Paul McCartney Reveals 'Embarrassing Moment' That Impacted His Whole Career

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It's difficult to imagine one of the greatest musicians of all time suffering from stage fright, but things were very different in the late 1950s.

Paul McCartney detailed an "embarrassing moment" that ruined his chances of becoming a lead guitarist in the latest episode of his podcast McCartney: A Life In Lyrics on iHeartRadio.

Before the counterculture movement of the '60s and the creation of The Beatles, McCartney and John Lennon played gigs with another band called "The Quarry Men" around their hometown of Liverpool. McCartney's guitar skills were more advanced than his bandmates from the very beginning, but his stage presence needed some refining.

“Mind you, when I first met John, he played banjo chords," the standout explained. "He didn’t play guitar, ‘cause I had to show him guitar chords because he’d been taught by his mum [Julia], and she only knew banjo chords.”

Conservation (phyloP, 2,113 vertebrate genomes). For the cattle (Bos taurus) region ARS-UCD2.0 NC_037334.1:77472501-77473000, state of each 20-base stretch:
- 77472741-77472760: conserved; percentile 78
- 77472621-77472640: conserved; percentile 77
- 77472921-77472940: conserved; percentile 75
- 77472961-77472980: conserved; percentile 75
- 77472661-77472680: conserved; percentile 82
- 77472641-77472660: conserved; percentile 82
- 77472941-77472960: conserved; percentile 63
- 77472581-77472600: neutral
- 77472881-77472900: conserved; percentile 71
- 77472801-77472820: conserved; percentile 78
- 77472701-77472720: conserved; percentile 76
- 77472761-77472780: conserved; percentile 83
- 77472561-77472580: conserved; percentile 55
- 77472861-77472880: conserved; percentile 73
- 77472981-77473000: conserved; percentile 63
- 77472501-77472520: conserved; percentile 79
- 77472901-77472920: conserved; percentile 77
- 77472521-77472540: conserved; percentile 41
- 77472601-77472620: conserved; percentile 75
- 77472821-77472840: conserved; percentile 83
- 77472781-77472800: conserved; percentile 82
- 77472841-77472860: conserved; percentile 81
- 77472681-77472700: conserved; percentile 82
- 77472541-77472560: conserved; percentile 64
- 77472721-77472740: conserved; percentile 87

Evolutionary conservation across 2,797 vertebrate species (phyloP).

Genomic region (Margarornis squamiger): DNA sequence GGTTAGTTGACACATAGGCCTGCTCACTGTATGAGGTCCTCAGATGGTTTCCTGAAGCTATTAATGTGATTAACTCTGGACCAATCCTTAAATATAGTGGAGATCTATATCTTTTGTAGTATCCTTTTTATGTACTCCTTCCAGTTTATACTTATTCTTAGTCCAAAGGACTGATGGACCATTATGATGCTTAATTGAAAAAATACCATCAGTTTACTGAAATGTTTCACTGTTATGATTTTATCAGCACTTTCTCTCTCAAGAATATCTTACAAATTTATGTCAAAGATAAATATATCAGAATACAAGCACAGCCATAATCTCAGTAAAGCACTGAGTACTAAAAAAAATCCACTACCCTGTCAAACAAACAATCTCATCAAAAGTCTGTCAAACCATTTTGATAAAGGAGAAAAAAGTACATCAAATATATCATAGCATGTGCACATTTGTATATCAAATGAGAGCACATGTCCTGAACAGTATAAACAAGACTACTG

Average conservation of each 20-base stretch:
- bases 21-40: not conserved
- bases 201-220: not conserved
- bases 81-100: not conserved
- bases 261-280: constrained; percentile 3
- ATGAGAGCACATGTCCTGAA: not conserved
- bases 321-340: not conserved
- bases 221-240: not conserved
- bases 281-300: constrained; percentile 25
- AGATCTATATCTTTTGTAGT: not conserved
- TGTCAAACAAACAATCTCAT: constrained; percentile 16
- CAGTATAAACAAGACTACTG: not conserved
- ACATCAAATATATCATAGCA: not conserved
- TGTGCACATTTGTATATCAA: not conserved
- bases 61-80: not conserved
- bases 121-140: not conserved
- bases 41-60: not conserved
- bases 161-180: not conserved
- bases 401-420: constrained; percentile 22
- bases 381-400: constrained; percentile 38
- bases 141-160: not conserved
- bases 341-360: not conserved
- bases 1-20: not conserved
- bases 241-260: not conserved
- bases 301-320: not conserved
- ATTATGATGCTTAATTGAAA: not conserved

One night, McCartney, Lennon and their fellow Quarry Men took the stage at a local spot called the Conservative Club. McCartney recalled this particular show as a very "embarrassing moment" in early stages of his career. The beloved legend illustrated a time when he was not as confident in his instrumental talents as he is today.

“We had this gig and it was like, the first thing I ever played, and I was lead guitar player. John was rhythm. And I had a solo and I totally froze. Could not move my fingers. … It was like, just so embarrassing. My lead guitar playing career melted at that moment and I said, ‘Well, I’m not doing this again. I’m not cut out for this. I’m no good.’”

McCartney went on to play bass for The Beatles and the role of lead guitarist was filled by George Harrison. Had that fateful night went differently, one of music's most iconic bands might've had an entirely different story.

To listen to McCartney tell the full tale, check out McCartney: A Life In Lyrics on iHeartRadio!

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